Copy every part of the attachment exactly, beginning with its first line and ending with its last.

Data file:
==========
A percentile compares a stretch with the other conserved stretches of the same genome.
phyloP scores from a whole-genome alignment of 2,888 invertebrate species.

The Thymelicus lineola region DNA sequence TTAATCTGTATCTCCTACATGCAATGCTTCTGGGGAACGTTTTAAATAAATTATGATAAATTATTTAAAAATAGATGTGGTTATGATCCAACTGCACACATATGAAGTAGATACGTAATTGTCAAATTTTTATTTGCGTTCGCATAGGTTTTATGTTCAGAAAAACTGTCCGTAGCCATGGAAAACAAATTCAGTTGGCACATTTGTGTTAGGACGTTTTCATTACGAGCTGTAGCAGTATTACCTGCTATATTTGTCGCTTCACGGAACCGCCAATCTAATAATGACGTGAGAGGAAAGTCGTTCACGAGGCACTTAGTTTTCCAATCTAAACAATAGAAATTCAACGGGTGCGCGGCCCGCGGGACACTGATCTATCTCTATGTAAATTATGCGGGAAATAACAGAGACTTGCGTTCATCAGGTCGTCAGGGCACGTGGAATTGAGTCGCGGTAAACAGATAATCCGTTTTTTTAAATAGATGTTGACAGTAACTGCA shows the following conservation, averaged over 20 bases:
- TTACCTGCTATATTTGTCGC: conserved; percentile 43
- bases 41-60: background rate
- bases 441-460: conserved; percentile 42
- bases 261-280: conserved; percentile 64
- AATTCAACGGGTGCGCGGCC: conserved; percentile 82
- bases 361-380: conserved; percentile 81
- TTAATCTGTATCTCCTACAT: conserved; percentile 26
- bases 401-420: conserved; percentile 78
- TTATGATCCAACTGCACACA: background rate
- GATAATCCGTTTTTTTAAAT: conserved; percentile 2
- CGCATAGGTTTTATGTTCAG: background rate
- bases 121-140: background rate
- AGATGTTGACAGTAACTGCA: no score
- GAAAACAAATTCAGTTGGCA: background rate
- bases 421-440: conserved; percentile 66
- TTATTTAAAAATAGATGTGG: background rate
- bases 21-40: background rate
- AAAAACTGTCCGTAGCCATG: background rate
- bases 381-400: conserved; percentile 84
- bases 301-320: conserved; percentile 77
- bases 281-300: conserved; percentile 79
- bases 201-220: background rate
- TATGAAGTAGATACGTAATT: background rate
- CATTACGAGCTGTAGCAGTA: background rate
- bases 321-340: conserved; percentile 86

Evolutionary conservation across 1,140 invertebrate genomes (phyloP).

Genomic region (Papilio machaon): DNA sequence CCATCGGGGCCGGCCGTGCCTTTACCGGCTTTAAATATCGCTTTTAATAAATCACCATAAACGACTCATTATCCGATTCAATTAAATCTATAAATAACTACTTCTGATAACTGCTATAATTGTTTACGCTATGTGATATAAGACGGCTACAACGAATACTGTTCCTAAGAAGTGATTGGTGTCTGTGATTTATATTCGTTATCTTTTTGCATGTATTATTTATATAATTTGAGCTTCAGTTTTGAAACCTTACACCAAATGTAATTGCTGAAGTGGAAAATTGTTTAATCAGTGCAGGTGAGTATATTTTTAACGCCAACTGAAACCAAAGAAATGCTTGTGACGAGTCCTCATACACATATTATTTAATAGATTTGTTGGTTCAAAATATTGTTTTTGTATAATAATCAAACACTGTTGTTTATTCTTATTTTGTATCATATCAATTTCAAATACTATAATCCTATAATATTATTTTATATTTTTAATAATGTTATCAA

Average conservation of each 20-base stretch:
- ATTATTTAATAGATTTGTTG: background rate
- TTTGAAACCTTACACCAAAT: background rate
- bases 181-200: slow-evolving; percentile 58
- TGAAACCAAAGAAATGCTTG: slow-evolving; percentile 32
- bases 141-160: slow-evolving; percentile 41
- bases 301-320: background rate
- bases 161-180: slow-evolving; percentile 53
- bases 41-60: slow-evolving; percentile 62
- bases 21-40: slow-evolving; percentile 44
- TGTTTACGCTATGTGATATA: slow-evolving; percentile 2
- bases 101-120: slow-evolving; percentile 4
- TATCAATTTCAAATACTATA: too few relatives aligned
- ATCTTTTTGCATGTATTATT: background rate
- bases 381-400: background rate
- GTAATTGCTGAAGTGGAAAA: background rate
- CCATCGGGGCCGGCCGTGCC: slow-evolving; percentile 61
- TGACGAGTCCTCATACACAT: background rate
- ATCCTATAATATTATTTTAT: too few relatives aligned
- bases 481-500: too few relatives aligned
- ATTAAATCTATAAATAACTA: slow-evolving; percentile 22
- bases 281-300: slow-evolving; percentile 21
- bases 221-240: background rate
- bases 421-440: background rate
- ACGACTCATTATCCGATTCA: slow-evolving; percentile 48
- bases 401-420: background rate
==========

A percentile compares a stretch with the other conserved stretches of the same genome.
phyloP scores from a whole-genome alignment of 2,888 invertebrate species.

The Thymelicus lineola region DNA sequence TTAATCTGTATCTCCTACATGCAATGCTTCTGGGGAACGTTTTAAATAAATTATGATAAATTATTTAAAAATAGATGTGGTTATGATCCAACTGCACACATATGAAGTAGATACGTAATTGTCAAATTTTTATTTGCGTTCGCATAGGTTTTATGTTCAGAAAAACTGTCCGTAGCCATGGAAAACAAATTCAGTTGGCACATTTGTGTTAGGACGTTTTCATTACGAGCTGTAGCAGTATTACCTGCTATATTTGTCGCTTCACGGAACCGCCAATCTAATAATGACGTGAGAGGAAAGTCGTTCACGAGGCACTTAGTTTTCCAATCTAAACAATAGAAATTCAACGGGTGCGCGGCCCGCGGGACACTGATCTATCTCTATGTAAATTATGCGGGAAATAACAGAGACTTGCGTTCATCAGGTCGTCAGGGCACGTGGAATTGAGTCGCGGTAAACAGATAATCCGTTTTTTTAAATAGATGTTGACAGTAACTGCA shows the following conservation, averaged over 20 bases:
- TTACCTGCTATATTTGTCGC: conserved; percentile 43
- bases 41-60: background rate
- bases 441-460: conserved; percentile 42
- bases 261-280: conserved; percentile 64
- AATTCAACGGGTGCGCGGCC: conserved; percentile 82
- bases 361-380: conserved; percentile 81
- TTAATCTGTATCTCCTACAT: conserved; percentile 26
- bases 401-420: conserved; percentile 78
- TTATGATCCAACTGCACACA: background rate
- GATAATCCGTTTTTTTAAAT: conserved; percentile 2
- CGCATAGGTTTTATGTTCAG: background rate
- bases 121-140: background rate
- AGATGTTGACAGTAACTGCA: no score
- GAAAACAAATTCAGTTGGCA: background rate
- bases 421-440: conserved; percentile 66
- TTATTTAAAAATAGATGTGG: background rate
- bases 21-40: background rate
- AAAAACTGTCCGTAGCCATG: background rate
- bases 381-400: conserved; percentile 84
- bases 301-320: conserved; percentile 77
- bases 281-300: conserved; percentile 79
- bases 201-220: background rate
- TATGAAGTAGATACGTAATT: background rate
- CATTACGAGCTGTAGCAGTA: background rate
- bases 321-340: conserved; percentile 86

Evolutionary conservation across 1,140 invertebrate genomes (phyloP).

Genomic region (Papilio machaon): DNA sequence CCATCGGGGCCGGCCGTGCCTTTACCGGCTTTAAATATCGCTTTTAATAAATCACCATAAACGACTCATTATCCGATTCAATTAAATCTATAAATAACTACTTCTGATAACTGCTATAATTGTTTACGCTATGTGATATAAGACGGCTACAACGAATACTGTTCCTAAGAAGTGATTGGTGTCTGTGATTTATATTCGTTATCTTTTTGCATGTATTATTTATATAATTTGAGCTTCAGTTTTGAAACCTTACACCAAATGTAATTGCTGAAGTGGAAAATTGTTTAATCAGTGCAGGTGAGTATATTTTTAACGCCAACTGAAACCAAAGAAATGCTTGTGACGAGTCCTCATACACATATTATTTAATAGATTTGTTGGTTCAAAATATTGTTTTTGTATAATAATCAAACACTGTTGTTTATTCTTATTTTGTATCATATCAATTTCAAATACTATAATCCTATAATATTATTTTATATTTTTAATAATGTTATCAA

Average conservation of each 20-base stretch:
- ATTATTTAATAGATTTGTTG: background rate
- TTTGAAACCTTACACCAAAT: background rate
- bases 181-200: slow-evolving; percentile 58
- TGAAACCAAAGAAATGCTTG: slow-evolving; percentile 32
- bases 141-160: slow-evolving; percentile 41
- bases 301-320: background rate
- bases 161-180: slow-evolving; percentile 53
- bases 41-60: slow-evolving; percentile 62
- bases 21-40: slow-evolving; percentile 44
- TGTTTACGCTATGTGATATA: slow-evolving; percentile 2
- bases 101-120: slow-evolving; percentile 4
- TATCAATTTCAAATACTATA: too few relatives aligned
- ATCTTTTTGCATGTATTATT: background rate
- bases 381-400: background rate
- GTAATTGCTGAAGTGGAAAA: background rate
- CCATCGGGGCCGGCCGTGCC: slow-evolving; percentile 61
- TGACGAGTCCTCATACACAT: background rate
- ATCCTATAATATTATTTTAT: too few relatives aligned
- bases 481-500: too few relatives aligned
- ATTAAATCTATAAATAACTA: slow-evolving; percentile 22
- bases 281-300: slow-evolving; percentile 21
- bases 221-240: background rate
- bases 421-440: background rate
- ACGACTCATTATCCGATTCA: slow-evolving; percentile 48
- bases 401-420: background rate